Finishing the hairy first pitch
    When I began following the pitch, I was not sure that I wanted to be leading any of it. The climbing was much harder and more insecure than “SF” had made it look. If this pitch was a sign of things to come, I was in no way prepared to take the sharp end. That is why I wussed out when I reached the belay. The next pitch, essentially a 5.11 sport route followed by runout 5.8, was supposed to be mine, but despite “SF's” assurance, I could not convince myself that the hidden moderate climbing above the steep crux was as juggy and secure as “SF” promised. I folded under pressure. I practically got down on my knees and begged him to lead the pitch. This was a definite low point in my climbing career. “SF” was gracious when he agreed to lead it for me, but I felt like a total freeloader. I am normally someone who leads all of the pitches, but now I was basically being guided up this climb. My self esteem in tatters, “SF” started climbing the spectacular steep headwall above.

    When I pulled over the lip and the terrain above was exactly as secure and juggy as “SF” described, I immediately felt foolish. The gear may have been sparse, but the holds certainly were not. My only consolation was that I might still have an opportunity to redeem myself. However, since “SF” had just linked two pitches, my chances of doing an equitable share of the leading looked pretty slim. With some kind encouragement from “SF”, I calmly began leading up the slopey jugs that make up the entire midsection of the climb. Twenty feet off the belay, I set a highly suspect tricam. Twenty feet after that, I placed an even worse blue Camalot. Ten feet after that, I got in the most frightening gold Camalot imaginable. If only I had saved the blue! When I finally did get some decent pro, the difficulty of the pitch was over. The belay was as Whiteside as they come, a rusty knife blade piton next to three chopped bolts. After an extended bout of marginal engineering, I finally had an anchor composed of the pin, a funky tricam, and two tiny brass nuts. If “SF” was annoyed with the time I had just eaten up, I could in no way blame him.

The slabbier right flank of Whiteside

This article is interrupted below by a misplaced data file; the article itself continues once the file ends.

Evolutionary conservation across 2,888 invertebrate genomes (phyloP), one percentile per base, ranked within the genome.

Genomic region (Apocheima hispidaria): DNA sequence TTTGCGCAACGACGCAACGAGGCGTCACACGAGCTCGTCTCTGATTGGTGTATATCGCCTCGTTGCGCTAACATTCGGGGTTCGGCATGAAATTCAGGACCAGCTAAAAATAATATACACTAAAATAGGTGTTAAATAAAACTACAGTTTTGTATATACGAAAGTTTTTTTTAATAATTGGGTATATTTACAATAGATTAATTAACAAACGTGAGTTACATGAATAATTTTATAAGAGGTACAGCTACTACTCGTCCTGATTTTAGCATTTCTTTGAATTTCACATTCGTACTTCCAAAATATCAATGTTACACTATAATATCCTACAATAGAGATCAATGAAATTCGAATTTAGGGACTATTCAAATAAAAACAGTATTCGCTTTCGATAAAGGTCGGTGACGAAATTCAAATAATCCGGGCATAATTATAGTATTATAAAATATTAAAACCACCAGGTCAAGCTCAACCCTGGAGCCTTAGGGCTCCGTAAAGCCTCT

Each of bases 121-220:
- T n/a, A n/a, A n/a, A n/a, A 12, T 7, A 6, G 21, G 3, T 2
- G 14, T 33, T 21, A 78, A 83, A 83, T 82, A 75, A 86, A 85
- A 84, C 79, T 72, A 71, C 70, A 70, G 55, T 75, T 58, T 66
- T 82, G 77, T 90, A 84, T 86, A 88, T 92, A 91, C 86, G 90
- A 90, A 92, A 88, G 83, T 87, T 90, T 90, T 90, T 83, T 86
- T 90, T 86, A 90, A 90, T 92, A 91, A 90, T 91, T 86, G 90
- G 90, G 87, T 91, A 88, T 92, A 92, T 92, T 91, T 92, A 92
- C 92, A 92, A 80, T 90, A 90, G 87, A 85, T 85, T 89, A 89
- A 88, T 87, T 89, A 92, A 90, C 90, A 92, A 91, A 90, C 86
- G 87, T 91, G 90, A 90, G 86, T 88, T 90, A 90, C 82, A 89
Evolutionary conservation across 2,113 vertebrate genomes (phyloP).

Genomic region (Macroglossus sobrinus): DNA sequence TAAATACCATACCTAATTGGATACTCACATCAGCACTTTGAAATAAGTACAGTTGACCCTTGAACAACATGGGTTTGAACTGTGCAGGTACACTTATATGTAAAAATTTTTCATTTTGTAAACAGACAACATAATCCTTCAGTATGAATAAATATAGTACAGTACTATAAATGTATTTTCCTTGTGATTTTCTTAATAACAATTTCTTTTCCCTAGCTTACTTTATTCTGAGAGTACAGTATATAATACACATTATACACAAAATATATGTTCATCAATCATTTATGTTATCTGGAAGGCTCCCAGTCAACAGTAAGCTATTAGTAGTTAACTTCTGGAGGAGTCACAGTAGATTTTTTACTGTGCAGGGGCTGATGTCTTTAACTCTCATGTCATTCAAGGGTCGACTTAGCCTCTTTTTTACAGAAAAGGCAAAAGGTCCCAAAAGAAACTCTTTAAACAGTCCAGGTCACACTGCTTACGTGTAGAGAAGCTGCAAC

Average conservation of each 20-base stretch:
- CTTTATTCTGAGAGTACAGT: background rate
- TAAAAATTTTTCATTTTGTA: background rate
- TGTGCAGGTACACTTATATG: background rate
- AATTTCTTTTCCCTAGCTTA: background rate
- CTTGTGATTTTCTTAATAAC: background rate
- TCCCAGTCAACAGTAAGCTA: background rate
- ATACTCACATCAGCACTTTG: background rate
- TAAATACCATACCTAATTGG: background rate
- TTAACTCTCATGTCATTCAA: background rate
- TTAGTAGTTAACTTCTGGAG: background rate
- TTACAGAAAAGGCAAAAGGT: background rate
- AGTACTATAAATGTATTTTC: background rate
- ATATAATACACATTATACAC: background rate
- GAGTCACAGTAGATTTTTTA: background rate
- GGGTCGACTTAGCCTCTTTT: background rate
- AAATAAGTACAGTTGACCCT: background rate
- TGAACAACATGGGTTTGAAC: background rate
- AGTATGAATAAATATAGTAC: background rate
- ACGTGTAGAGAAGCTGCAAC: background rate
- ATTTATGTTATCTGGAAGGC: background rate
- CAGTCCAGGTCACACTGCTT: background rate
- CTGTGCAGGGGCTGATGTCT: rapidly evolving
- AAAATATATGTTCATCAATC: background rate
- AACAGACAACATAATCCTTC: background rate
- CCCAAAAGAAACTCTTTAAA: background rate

The crux pitch was next and “SF” was dedicated to red pointing it. After  flopping himself over a bulge, he placed a cam and gingerly pulled on eerie hollow flakes. It sounded like he was playing bong drums, but nothing pulled. “SF” clipped a bolt and then climbed steep, more secure rock, through a fifteen feet quartz intrusion capped by a small roof. After the roof, the climbing gets hard. Balancy rockovers, smeared feet, and microscopic crimps all mean that you are getting your money's worth. In a moment of weak resolve, “SF” grabbed a draw and ended his red point attempt. Committed, he lowered back to the belay. After pulling the rope and tying back in, he cruised the crux, but in typical Whiteside fashion, it was followed by forty feet of unprotected 5.9. A chopped bolt halfway through the run out silently mocks you as you pass.
    Not as dedicated as “SF”, I ended up grabbing a draw and through one of the crux moves. It was not intentional. I literally could not find anything at all to grab, not even the thinnest of micro crimps. “SF” assured me there was a little mica side pull, but I certainly did not see it. After my shameful draw grabbing experiment, I got established back on the rock, got a high smear, and busted for the slopey rail above. I barely stuck it, but after the viscous face climbing below, it felt like a handle bar. Because I was on top rope, the pitch was basically over. After botching a mantle thirty five feet above the last bolt and nearly falling, I was glad this was the case. Chances are that I would have started crying or some other embarrassing thing had I been on the sharp end.

Runout and loving it